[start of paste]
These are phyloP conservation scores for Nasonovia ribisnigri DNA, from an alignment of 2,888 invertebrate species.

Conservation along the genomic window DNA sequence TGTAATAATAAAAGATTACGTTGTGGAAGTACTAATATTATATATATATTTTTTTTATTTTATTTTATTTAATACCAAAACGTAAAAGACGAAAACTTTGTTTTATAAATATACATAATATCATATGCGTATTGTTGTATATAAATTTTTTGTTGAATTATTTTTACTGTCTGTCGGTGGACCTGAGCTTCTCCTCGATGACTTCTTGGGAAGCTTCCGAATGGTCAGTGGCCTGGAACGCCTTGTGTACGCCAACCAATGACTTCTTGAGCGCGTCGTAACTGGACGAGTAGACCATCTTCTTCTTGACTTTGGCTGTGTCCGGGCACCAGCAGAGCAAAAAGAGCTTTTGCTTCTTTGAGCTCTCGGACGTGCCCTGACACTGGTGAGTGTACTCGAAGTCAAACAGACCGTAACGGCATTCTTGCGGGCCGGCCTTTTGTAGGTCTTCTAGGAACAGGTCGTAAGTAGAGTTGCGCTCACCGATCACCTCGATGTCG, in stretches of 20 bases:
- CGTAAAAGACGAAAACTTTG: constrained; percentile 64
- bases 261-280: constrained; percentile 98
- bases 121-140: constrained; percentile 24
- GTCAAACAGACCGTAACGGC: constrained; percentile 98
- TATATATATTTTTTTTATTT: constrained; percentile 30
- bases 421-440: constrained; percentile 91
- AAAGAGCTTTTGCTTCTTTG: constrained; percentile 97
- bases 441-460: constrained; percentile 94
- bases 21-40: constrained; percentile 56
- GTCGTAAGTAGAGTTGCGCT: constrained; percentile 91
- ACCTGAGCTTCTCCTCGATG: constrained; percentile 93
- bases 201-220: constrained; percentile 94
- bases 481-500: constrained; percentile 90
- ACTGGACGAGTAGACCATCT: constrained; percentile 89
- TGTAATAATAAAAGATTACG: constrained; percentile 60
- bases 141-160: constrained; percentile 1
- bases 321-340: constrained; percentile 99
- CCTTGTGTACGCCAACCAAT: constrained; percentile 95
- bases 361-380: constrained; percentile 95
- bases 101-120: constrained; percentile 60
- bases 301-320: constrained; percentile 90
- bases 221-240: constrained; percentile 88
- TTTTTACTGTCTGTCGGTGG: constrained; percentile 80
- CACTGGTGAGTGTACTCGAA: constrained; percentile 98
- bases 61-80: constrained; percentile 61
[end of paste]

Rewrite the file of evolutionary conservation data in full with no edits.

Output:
These are phyloP conservation scores for Nasonovia ribisnigri DNA, from an alignment of 2,888 invertebrate species.

Conservation along the genomic window DNA sequence TGTAATAATAAAAGATTACGTTGTGGAAGTACTAATATTATATATATATTTTTTTTATTTTATTTTATTTAATACCAAAACGTAAAAGACGAAAACTTTGTTTTATAAATATACATAATATCATATGCGTATTGTTGTATATAAATTTTTTGTTGAATTATTTTTACTGTCTGTCGGTGGACCTGAGCTTCTCCTCGATGACTTCTTGGGAAGCTTCCGAATGGTCAGTGGCCTGGAACGCCTTGTGTACGCCAACCAATGACTTCTTGAGCGCGTCGTAACTGGACGAGTAGACCATCTTCTTCTTGACTTTGGCTGTGTCCGGGCACCAGCAGAGCAAAAAGAGCTTTTGCTTCTTTGAGCTCTCGGACGTGCCCTGACACTGGTGAGTGTACTCGAAGTCAAACAGACCGTAACGGCATTCTTGCGGGCCGGCCTTTTGTAGGTCTTCTAGGAACAGGTCGTAAGTAGAGTTGCGCTCACCGATCACCTCGATGTCG, in stretches of 20 bases:
- CGTAAAAGACGAAAACTTTG: constrained; percentile 64
- bases 261-280: constrained; percentile 98
- bases 121-140: constrained; percentile 24
- GTCAAACAGACCGTAACGGC: constrained; percentile 98
- TATATATATTTTTTTTATTT: constrained; percentile 30
- bases 421-440: constrained; percentile 91
- AAAGAGCTTTTGCTTCTTTG: constrained; percentile 97
- bases 441-460: constrained; percentile 94
- bases 21-40: constrained; percentile 56
- GTCGTAAGTAGAGTTGCGCT: constrained; percentile 91
- ACCTGAGCTTCTCCTCGATG: constrained; percentile 93
- bases 201-220: constrained; percentile 94
- bases 481-500: constrained; percentile 90
- ACTGGACGAGTAGACCATCT: constrained; percentile 89
- TGTAATAATAAAAGATTACG: constrained; percentile 60
- bases 141-160: constrained; percentile 1
- bases 321-340: constrained; percentile 99
- CCTTGTGTACGCCAACCAAT: constrained; percentile 95
- bases 361-380: constrained; percentile 95
- bases 101-120: constrained; percentile 60
- bases 301-320: constrained; percentile 90
- bases 221-240: constrained; percentile 88
- TTTTTACTGTCTGTCGGTGG: constrained; percentile 80
- CACTGGTGAGTGTACTCGAA: constrained; percentile 98
- bases 61-80: constrained; percentile 61